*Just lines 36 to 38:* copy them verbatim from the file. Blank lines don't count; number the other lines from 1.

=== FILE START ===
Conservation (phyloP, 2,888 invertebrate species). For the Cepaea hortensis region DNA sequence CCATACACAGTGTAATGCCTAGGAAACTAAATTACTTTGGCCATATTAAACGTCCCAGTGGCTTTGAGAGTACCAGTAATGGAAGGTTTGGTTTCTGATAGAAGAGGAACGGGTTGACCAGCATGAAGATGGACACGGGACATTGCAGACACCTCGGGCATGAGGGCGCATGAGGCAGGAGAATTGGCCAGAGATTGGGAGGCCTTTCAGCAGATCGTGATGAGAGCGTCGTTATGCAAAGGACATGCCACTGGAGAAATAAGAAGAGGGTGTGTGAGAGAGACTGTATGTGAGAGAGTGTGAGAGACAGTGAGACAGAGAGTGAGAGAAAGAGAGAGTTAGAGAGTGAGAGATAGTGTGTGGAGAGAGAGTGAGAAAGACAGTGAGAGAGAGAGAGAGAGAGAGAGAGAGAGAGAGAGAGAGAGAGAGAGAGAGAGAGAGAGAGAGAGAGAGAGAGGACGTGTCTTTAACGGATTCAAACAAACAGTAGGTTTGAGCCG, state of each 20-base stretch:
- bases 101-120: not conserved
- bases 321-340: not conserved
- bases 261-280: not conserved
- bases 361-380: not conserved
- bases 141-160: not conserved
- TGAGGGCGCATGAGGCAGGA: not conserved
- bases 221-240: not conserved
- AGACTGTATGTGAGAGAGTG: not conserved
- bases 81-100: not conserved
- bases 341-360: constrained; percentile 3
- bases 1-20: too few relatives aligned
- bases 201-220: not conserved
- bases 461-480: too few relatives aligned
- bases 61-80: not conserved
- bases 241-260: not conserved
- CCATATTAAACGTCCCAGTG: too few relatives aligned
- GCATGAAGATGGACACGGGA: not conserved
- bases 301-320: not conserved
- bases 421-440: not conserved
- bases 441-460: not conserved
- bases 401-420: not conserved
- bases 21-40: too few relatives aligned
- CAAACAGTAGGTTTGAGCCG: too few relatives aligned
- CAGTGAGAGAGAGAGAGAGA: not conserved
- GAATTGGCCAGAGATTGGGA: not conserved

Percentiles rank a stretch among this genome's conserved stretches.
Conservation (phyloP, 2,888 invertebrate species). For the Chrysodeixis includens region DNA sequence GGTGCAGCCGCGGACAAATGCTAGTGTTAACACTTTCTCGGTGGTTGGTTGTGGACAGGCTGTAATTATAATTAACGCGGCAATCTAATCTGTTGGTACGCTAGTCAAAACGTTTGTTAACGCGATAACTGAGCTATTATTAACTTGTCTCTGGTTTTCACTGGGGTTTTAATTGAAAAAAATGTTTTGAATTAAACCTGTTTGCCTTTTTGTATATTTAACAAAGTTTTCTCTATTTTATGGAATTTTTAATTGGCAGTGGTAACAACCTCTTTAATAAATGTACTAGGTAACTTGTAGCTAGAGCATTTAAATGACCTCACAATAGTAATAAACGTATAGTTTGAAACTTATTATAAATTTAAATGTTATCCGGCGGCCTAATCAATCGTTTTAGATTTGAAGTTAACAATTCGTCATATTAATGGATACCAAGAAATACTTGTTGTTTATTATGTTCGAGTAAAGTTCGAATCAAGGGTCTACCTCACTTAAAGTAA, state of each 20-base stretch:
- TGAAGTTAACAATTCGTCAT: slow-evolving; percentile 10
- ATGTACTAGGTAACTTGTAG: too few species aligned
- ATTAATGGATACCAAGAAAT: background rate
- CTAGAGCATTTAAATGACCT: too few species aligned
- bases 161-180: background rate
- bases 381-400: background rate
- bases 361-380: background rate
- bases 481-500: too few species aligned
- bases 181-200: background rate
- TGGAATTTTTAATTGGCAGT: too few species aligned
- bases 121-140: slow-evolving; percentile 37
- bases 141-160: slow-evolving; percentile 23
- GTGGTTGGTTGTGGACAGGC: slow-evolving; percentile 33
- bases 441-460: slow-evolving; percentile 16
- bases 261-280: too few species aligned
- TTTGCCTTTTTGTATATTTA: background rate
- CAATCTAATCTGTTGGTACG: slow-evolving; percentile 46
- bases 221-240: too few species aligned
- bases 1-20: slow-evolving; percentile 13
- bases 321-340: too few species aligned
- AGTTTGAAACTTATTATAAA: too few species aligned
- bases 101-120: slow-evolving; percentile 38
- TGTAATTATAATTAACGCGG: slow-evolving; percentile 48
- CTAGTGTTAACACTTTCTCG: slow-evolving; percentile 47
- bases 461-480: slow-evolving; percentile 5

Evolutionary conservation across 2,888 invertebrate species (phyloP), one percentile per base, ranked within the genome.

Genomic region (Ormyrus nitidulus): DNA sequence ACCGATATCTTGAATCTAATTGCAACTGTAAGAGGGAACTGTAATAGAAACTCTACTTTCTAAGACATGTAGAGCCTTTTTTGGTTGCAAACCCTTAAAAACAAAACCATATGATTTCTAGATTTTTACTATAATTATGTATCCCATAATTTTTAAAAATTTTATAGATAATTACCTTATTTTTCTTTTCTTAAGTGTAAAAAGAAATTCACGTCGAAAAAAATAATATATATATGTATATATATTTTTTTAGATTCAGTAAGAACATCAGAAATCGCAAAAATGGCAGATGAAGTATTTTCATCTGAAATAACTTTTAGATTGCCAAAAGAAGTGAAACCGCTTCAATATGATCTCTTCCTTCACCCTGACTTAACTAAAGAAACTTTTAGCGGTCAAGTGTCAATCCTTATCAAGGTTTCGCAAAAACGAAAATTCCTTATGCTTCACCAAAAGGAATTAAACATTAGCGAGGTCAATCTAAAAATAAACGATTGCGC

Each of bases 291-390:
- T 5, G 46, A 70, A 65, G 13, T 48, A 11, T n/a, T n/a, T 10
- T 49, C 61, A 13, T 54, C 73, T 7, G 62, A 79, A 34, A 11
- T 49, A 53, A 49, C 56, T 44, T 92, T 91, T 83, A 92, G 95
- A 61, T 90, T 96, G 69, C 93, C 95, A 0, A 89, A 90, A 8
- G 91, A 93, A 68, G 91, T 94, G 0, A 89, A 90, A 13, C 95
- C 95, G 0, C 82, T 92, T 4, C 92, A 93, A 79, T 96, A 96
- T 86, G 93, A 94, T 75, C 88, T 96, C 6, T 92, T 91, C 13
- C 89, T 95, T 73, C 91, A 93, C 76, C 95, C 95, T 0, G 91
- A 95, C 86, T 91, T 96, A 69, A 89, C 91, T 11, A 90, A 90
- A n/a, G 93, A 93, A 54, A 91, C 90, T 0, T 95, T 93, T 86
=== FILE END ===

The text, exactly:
- bases 481-500: too few species aligned
- bases 181-200: background rate
- TGGAATTTTTAATTGGCAGT: too few species aligned